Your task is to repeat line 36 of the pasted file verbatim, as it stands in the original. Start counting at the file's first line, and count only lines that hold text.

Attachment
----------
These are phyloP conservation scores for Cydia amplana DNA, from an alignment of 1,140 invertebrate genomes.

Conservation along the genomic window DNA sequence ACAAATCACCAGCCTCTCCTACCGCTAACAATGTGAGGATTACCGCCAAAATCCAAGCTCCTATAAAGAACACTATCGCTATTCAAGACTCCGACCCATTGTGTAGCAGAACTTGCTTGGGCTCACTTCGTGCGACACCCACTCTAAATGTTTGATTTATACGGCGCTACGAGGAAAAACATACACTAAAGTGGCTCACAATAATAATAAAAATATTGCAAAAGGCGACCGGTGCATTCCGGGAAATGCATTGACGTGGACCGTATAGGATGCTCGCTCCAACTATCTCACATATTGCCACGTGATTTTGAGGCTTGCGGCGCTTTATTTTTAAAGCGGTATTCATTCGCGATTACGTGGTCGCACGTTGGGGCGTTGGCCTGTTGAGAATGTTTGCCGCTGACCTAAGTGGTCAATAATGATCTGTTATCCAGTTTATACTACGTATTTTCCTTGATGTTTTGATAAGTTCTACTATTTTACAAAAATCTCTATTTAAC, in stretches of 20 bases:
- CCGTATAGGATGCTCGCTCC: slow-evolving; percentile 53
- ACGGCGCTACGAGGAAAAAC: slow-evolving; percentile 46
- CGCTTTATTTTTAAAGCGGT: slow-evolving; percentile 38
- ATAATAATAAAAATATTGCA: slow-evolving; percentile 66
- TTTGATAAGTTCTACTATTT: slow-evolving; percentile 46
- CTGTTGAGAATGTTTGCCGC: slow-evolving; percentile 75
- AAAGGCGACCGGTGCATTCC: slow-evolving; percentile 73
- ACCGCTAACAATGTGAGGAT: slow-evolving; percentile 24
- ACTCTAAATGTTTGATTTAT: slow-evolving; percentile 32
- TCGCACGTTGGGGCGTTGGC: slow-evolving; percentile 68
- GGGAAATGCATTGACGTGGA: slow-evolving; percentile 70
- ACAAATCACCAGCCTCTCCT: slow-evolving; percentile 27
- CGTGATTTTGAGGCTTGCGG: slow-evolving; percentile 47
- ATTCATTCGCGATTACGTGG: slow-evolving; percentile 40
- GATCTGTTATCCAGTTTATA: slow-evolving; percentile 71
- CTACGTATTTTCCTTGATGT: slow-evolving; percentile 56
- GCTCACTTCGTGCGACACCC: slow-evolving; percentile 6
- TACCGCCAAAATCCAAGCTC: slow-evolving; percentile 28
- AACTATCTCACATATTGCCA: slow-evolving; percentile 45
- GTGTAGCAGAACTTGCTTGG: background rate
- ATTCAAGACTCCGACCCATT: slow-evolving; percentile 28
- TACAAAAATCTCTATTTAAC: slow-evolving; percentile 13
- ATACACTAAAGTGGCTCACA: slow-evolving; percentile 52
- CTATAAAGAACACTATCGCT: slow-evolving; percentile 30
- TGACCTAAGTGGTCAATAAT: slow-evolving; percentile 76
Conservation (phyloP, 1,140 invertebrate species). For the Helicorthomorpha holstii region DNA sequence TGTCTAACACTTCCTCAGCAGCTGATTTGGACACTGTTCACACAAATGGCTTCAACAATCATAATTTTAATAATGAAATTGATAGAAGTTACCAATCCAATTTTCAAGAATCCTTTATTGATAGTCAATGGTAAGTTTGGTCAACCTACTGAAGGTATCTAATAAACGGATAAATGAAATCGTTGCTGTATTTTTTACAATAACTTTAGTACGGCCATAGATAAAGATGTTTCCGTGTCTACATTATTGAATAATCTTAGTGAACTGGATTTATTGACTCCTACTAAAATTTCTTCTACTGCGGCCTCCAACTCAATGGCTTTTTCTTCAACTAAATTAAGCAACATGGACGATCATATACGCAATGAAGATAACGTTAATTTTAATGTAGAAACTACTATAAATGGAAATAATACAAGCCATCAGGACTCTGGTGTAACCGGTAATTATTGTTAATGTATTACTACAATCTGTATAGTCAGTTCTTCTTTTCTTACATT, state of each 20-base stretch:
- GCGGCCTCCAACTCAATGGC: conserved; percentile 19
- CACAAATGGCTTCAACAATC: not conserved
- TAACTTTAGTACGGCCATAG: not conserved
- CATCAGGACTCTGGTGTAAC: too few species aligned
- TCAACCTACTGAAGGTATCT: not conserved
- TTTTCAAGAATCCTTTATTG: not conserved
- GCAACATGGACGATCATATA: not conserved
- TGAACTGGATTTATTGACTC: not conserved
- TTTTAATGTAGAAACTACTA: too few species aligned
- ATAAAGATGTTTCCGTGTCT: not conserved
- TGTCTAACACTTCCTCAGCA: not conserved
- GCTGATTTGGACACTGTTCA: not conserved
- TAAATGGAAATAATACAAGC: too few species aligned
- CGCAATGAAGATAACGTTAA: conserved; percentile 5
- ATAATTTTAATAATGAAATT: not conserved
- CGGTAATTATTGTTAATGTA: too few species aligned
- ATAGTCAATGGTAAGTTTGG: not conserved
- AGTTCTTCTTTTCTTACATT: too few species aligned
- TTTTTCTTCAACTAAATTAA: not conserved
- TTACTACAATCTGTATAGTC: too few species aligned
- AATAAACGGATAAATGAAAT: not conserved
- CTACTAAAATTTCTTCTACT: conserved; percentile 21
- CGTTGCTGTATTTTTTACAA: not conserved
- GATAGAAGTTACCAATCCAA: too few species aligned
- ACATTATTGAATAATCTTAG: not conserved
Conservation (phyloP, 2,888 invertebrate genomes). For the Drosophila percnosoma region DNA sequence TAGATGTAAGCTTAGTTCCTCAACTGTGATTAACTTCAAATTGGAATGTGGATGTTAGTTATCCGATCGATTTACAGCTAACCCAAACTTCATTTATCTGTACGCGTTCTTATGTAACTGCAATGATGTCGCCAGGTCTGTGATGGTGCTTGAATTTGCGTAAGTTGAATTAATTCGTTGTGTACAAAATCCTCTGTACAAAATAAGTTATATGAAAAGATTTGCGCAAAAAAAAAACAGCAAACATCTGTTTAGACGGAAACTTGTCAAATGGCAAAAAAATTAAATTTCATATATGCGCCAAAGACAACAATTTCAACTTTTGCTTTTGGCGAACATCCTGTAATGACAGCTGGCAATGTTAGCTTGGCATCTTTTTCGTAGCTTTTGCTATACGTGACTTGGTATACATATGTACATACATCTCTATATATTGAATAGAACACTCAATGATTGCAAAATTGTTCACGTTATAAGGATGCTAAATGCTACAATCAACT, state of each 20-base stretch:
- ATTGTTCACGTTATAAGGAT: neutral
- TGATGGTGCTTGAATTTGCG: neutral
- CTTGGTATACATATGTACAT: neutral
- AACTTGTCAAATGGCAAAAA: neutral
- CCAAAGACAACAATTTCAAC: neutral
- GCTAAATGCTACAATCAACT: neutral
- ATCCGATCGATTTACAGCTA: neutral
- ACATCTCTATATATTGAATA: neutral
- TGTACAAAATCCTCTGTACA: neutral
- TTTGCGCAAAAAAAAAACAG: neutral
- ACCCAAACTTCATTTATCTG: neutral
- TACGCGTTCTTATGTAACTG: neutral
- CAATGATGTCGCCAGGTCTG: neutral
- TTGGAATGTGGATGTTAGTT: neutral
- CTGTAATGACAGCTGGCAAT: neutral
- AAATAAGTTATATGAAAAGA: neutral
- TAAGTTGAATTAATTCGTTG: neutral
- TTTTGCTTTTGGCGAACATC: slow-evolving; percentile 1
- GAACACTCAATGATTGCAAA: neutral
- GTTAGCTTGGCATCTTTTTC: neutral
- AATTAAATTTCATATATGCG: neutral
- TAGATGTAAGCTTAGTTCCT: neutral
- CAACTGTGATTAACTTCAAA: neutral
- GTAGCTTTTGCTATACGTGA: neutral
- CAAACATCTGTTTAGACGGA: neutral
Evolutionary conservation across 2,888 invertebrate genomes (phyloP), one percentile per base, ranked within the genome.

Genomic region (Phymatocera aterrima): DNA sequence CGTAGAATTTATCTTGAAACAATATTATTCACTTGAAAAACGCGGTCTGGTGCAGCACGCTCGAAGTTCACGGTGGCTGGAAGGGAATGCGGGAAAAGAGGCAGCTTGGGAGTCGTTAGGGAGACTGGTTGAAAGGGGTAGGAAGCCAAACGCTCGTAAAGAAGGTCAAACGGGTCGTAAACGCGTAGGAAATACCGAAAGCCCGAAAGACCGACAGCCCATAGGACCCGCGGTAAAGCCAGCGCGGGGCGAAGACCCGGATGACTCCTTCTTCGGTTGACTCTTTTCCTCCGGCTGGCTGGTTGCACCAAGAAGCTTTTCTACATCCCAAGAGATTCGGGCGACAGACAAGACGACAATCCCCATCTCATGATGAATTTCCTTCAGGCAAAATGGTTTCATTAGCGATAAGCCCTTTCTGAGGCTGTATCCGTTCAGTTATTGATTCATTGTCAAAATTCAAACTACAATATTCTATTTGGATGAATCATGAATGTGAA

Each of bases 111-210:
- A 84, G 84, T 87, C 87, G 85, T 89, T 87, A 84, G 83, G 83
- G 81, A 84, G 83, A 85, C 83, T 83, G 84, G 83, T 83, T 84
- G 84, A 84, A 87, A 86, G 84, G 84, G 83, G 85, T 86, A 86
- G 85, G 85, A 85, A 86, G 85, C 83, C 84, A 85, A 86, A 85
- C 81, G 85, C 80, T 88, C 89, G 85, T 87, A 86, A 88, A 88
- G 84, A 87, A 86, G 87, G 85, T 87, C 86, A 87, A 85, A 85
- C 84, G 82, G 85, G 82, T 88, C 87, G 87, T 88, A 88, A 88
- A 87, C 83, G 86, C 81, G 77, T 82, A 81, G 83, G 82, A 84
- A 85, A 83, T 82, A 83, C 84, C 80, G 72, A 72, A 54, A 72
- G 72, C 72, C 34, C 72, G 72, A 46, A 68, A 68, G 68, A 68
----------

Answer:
- TGAACTGGATTTATTGACTC: not conserved